2 Creative Ways To Use Tall Grasses In Your Backyard
Clumps of tall grasses are commonly used in bedding landscapes to vary the heights of the vegetation and add visual interest. But, this is not the only way you can use ornamental grasses in your yard. Here are two creative ways you can grow some tall grass in your backyard to be decorative and also to serve a functional purpose.
Grass Privacy Fence
Tall grasses, such as some types of bamboo can grow from 15 to 50 feet tall. If you want to keep your yard private even though you are surrounded by neighbors, tall bamboo grasses can help you do this. Plant a line of different types of tall grasses around the perimeter of your yard along your fence line.
Phyllostachys bamboo will grow up to its full height the first year you plant it and can survive in USDA zones 5, 6, 10, and 11. Be sure you leave some space around phyllostachys bamboo because it will send out new bamboo shoots up to five feet away from each main plant. But, the new sprouting of the bamboo shoots will thicken your backyard's natural privacy fence.
A tall grass that can grow in USDA zones 5 through 9 is Giant Silvergrass. This grass can grow to a fully-grown height of 15 feet in the first year. But, make sure you allow enough space around this privacy-creating grass because each clump of plants can grow out to a width of eight feet.
Borinda boliana is a bamboo that can survive in temperatures as low as -5 degrees F. This clumping type of bamboo plant will grow anywhere from 8 to 25 feet tall and won't spread out into surrounding soils like other varieties do. Borinda boliana grows well in USDA zones 6 through 9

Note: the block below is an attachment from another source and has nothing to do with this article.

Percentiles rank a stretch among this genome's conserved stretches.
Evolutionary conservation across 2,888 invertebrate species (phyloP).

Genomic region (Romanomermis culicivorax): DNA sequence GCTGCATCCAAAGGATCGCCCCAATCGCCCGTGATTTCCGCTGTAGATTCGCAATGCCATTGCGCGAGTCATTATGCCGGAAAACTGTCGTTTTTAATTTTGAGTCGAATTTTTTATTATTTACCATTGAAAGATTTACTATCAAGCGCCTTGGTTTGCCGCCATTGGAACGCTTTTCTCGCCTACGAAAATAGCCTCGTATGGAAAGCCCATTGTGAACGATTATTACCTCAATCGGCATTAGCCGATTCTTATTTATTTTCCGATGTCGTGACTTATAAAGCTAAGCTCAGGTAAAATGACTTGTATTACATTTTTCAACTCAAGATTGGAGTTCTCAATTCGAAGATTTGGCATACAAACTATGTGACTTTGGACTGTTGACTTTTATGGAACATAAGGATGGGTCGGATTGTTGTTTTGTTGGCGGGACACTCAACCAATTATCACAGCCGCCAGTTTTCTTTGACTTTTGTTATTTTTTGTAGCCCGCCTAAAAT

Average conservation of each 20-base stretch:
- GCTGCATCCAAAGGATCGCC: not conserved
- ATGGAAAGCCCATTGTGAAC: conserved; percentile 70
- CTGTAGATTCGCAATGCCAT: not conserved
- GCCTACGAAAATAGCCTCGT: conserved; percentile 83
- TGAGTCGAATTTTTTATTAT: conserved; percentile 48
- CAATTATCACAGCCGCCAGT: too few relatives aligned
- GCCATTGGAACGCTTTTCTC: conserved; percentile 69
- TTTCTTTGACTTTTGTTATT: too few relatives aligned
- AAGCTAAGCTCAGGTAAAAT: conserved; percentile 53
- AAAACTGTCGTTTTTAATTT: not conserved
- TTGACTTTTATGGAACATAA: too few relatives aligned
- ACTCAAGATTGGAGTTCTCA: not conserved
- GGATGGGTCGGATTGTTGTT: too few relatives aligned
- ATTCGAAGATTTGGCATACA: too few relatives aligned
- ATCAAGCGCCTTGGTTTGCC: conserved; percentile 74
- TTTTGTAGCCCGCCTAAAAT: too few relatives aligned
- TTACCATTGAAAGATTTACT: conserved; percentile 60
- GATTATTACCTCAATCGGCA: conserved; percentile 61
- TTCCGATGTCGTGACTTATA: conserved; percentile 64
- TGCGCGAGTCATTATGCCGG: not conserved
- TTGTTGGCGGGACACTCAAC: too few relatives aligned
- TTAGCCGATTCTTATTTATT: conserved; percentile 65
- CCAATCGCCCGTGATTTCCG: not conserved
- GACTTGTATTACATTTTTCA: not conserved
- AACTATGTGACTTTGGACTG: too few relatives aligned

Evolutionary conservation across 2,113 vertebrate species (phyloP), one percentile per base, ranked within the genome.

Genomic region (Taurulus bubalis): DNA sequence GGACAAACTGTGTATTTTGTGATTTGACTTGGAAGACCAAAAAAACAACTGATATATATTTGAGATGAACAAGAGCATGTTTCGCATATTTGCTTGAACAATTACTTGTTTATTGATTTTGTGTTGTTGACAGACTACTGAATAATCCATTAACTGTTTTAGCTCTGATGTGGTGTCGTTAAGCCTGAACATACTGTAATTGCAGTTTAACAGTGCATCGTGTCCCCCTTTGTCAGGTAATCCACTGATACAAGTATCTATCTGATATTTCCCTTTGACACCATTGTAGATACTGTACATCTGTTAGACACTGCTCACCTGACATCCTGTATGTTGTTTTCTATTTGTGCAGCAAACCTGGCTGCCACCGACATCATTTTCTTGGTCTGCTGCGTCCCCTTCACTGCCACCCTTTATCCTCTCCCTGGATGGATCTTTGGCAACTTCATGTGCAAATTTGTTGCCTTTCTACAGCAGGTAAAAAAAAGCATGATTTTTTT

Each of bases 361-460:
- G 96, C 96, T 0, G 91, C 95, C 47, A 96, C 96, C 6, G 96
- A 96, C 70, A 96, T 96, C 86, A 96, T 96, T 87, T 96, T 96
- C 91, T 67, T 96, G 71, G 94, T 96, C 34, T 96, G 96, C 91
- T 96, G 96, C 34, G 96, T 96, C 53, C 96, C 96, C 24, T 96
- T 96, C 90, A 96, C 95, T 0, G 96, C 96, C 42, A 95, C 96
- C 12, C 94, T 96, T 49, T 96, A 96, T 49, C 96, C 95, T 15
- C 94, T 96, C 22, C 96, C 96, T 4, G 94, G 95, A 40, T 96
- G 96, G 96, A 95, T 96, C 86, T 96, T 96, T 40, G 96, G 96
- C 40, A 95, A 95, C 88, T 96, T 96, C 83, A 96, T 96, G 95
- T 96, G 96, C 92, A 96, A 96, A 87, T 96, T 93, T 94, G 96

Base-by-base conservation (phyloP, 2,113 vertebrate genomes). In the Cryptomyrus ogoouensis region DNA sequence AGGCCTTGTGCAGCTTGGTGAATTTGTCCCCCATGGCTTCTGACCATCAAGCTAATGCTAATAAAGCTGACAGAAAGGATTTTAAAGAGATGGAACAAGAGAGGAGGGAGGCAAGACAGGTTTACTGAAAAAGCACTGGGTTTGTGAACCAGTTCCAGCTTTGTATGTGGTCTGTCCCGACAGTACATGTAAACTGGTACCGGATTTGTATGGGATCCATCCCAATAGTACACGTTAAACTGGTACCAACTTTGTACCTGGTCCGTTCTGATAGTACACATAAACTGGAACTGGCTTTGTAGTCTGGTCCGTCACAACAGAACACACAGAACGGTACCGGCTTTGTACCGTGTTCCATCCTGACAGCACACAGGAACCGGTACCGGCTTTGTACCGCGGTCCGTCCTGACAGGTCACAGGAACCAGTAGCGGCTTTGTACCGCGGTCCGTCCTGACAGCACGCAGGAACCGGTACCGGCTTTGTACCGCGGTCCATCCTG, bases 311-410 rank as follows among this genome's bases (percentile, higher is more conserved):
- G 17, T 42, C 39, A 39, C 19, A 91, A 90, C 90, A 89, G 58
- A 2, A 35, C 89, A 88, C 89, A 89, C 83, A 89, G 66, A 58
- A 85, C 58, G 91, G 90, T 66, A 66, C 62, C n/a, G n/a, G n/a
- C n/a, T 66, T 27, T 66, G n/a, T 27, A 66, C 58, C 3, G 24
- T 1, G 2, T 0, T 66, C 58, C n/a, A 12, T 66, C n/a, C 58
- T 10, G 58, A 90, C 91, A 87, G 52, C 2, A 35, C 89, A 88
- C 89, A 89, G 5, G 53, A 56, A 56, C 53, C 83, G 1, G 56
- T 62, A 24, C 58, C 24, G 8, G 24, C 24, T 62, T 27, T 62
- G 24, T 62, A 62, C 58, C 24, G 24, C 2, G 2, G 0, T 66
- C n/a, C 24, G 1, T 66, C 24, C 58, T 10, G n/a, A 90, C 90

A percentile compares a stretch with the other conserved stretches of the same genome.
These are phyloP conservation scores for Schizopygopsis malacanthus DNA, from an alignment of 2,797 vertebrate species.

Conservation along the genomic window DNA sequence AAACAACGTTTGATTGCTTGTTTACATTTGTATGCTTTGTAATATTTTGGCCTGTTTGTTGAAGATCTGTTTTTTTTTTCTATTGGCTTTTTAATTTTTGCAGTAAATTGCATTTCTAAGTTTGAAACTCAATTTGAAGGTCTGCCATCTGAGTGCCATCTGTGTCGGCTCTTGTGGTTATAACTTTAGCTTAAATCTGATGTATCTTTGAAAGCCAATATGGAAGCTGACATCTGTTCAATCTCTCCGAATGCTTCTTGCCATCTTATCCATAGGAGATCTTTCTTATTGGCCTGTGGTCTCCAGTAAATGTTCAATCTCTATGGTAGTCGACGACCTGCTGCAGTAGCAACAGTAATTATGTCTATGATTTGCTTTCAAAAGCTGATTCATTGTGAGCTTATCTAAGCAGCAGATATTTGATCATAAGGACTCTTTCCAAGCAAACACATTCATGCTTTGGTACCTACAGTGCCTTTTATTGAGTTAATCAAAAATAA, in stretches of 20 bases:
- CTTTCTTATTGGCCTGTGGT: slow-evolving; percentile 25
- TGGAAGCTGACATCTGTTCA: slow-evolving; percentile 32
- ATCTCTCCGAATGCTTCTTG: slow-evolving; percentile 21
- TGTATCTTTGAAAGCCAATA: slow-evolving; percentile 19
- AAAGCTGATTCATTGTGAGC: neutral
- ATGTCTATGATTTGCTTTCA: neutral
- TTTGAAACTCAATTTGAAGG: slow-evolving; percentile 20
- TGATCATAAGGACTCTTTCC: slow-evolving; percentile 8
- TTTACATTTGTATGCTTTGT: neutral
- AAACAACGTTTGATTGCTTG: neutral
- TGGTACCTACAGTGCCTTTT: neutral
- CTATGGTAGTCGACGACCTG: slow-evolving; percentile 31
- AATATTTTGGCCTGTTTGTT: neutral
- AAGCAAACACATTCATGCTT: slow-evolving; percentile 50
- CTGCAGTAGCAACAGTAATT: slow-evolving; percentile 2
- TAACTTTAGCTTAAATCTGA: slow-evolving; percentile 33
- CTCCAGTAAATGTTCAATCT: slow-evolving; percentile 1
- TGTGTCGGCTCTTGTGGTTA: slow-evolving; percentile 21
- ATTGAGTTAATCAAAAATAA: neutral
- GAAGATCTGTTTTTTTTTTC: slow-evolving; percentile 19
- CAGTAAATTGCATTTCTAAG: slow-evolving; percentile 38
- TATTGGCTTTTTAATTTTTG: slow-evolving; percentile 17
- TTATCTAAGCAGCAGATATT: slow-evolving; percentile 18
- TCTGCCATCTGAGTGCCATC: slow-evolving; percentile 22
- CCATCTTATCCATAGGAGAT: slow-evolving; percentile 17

Prairie Grass Lawn
If you are tired of a traditional lawn, you can replace it with prairie grasses. By cultivating a yard full of prairie grasses, you will save time because you don't need to mow them weekly and the grasses don't need fertilizer and much watering. Some of the grasses will even have blooms throughout the spring and summer.
If you have a lawn or any weeds growing in the soil where you want to plant your prairie grasses, first get rid of any current vegetation growing there. It is best to start this process at the end of summer or right before fall so the soil will be ready to plant prairie grasses the following spring. Cover the area with tarps and leave them there for two months to kill any plant growth in the soil. Remove the tarps and till the soil. You can plant your seeds the end of October, then in the spring the seeds will begin to germinate. Or, you can plant your prairie grass seeds in the early spring.
You can choose from several different types of prairie grasses to plant in your yard, including prairie phlox, blue false indigo, and purple coneflower. It is easier to spread the seeds evenly if you first mix your seeds with sand, then spread the mixture over the soil. Plan on using about 1/2 pound of grass seed for every 1000 square feet.
To help keep the seeds moist and in place while they germinate, you can spread straw over the seeded area before you water your seeds. Once they germinate, you don't need to water them any further as they won't need much moisture to continue growing.
For the first year you should mow your prairie grasses several times at a 4 to 8-inch mow height. This helps keep weeds from taking over the soil. Then, you will only need to mow the grasses once per year in the spring.
Use these two ideas to landscape your yard with tall ornamental grasses with the help of professionals like Kona Land and Water Escapes.